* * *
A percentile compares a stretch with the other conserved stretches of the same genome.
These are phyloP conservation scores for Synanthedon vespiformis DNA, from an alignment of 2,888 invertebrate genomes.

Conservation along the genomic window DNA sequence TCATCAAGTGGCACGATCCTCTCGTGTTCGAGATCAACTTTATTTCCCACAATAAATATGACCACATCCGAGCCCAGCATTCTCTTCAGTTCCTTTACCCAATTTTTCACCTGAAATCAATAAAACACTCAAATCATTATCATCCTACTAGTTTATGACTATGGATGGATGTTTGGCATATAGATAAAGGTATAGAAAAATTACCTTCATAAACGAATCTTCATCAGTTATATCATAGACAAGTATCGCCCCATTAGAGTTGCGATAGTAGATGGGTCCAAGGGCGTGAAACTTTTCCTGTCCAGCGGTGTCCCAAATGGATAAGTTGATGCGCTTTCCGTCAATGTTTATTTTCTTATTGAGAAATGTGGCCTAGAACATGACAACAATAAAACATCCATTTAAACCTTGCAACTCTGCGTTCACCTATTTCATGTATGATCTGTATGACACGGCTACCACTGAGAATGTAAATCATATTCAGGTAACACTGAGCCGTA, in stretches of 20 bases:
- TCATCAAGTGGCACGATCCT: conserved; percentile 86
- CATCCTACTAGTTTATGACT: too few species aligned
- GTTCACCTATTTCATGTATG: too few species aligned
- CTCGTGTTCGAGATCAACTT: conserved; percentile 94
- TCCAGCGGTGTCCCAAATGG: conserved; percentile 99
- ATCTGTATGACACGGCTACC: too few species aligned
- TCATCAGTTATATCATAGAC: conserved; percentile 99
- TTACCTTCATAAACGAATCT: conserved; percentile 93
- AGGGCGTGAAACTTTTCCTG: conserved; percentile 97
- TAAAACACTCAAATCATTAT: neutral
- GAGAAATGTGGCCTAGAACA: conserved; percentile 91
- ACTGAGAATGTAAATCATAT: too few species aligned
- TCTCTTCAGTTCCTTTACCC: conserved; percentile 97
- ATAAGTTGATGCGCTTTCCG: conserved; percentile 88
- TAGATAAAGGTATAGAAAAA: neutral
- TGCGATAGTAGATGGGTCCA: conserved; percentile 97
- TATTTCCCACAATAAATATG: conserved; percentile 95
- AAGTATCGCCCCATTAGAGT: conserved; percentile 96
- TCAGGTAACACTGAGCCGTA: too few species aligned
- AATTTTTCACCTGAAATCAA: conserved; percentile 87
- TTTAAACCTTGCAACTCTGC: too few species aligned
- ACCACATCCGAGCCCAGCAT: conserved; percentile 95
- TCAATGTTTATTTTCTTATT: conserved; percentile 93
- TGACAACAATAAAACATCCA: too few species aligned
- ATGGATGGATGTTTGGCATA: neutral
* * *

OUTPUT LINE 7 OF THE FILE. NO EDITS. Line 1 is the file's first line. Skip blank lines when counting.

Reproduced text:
- CTCGTGTTCGAGATCAACTT: conserved; percentile 94